The best way to get around the huge Tokyo is undoubtedly the metro. Simple and effective. The stations are written in English and advertised in the same way inside your train. Take a subscription card without which (and even with it!) you will ruin yourself while travelling. Taking a bus can be convenient. Cycling in the neighbourhoods is a good solution. To discover Kyoto or another city served, take the high-speed train (Shinkasen).

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Discover Tokyo

We all have echoes of Japan, through words like manga, geisha, sushi, Zen or karate that have been exported around the world and sketch the first images of a fantasized Japan. To go to Tokyo and Kyoto is to discover all the universes that are hidden behind these terms, to grasp the thousand and one forms that Japanese society takes beyond all our preconceived ideas, and, perhaps, to be carried away in a whirlwind of new things. Closely linked to Buddhism and neighboring China, the history of the archipelago, relatively closed to foreign influences for nearly 300 years, has led to the emergence of a culture apart, whether artistic, culinary or social. Japanese concepts such as wabi-sabi or Zen never cease to question and fascinate. Traveling to Japan is the perfect opportunity to grasp a bit of this culture, of which we give you some keys here.

Pictures and images Tokyo

Vue de Tokyo et de la tour de Tokyo depuis la tour de Roppongi Hills. Author's Image
Style
Avant le combat, les sumitoris s'observent. Sylvain GRANDADAM
Vue de Tokyo la nuit. Leungchopan

The 12 keywords Tokyo

1. #Shinto

The "way of the gods" is a set of ancient beliefs according to which the elements of nature are inhabited by kami, deities who are not always benevolent, in the image of nature. Shinto has long existed in symbiosis with Buddhism, but in the 19th century the two religions were separated and Shinto became the state religion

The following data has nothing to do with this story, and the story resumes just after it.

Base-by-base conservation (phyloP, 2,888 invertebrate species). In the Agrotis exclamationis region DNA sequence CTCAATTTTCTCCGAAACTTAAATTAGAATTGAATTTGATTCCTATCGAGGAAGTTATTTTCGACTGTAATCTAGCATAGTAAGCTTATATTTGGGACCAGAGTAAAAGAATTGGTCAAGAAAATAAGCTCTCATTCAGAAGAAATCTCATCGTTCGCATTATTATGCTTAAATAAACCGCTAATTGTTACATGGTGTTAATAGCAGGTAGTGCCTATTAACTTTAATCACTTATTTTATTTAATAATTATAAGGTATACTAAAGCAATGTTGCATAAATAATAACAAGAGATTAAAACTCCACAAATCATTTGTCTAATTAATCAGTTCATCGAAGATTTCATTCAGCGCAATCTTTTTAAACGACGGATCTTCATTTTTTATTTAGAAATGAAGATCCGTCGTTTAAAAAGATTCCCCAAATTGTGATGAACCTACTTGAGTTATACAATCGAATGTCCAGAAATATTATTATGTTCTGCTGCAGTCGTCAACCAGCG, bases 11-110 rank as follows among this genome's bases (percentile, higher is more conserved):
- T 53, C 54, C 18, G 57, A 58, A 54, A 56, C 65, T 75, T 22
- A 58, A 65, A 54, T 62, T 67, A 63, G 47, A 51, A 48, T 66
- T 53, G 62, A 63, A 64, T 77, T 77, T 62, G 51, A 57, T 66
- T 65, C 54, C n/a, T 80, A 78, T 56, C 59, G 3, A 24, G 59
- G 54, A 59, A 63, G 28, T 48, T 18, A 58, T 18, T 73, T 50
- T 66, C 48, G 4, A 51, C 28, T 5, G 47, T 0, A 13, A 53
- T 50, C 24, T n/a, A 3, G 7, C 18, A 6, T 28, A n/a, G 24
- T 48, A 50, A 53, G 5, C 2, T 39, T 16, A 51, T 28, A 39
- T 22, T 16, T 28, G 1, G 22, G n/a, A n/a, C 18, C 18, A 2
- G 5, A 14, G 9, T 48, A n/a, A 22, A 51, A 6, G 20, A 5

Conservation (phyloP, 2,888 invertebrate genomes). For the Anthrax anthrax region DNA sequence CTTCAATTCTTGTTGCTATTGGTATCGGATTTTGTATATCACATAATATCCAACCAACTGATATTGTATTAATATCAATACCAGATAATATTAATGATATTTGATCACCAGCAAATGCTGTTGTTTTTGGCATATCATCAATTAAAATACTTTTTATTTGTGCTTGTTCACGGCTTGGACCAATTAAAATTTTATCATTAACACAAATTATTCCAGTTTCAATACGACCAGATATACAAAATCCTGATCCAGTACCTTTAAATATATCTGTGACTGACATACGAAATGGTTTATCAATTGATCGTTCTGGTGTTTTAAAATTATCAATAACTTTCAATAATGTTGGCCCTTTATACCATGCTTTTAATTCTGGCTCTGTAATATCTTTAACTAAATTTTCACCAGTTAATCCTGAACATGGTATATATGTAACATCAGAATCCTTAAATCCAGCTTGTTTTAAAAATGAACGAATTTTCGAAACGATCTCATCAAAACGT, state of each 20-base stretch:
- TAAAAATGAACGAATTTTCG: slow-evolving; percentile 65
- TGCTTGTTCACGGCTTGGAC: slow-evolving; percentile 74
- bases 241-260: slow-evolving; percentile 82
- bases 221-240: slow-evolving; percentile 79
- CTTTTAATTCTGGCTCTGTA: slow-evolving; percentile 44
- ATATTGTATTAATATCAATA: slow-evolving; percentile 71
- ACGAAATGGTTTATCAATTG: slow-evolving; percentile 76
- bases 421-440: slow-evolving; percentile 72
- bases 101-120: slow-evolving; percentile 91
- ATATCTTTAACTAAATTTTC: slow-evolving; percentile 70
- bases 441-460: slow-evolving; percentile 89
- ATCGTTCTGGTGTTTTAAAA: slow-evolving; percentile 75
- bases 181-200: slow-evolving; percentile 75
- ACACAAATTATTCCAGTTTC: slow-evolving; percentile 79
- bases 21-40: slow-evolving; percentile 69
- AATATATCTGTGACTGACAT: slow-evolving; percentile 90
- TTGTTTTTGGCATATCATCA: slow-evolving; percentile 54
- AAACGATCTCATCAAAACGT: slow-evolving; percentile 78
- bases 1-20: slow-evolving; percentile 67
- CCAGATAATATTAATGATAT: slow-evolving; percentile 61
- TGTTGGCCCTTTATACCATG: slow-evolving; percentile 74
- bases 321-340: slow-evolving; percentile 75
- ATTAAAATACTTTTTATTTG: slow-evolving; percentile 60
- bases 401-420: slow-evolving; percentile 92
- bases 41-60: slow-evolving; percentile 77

2. #Mangas

Essential in Japanese culture, manga are comic books first published in magazines, which deal with all subjects and are aimed at all audiences. They are at the heart of an important industry, which is also supported by the sale of derivative products. The extent of the phenomenon goes far beyond the borders of Japan

3. #Omotenashi

Developed with the tea ceremony, Japanese-style service raises the art of welcoming guests to an art form. Everything revolves around the guest who is served with care. From the saleswoman who wraps your groceries in tissue paper to the hotelier who carefully prepares the futons for the night, omotenashi can be seen throughout society.

4. #Matsuri

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Festivals are the rhythm of the Japanese year. Traditionally linked to the agricultural seasons, they are nowadays organized by temples or sanctuaries. There is a whole range of them, but those where an o-mikoshi is carried are very common. The richly decorated palanquin houses the local deity for the time of a tour in the neighborhood.

5. #Kawaii

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The Japanese cultivate the art of "kawaii", the cute, the harmless. In Hello Kitty's native country, it is as much a form of artistic expression as a lucrative industry. People, animals or objects take on round and childish features, and everything is tinted with fluorescent or pastel colors. Even the police has a kawaii mascot.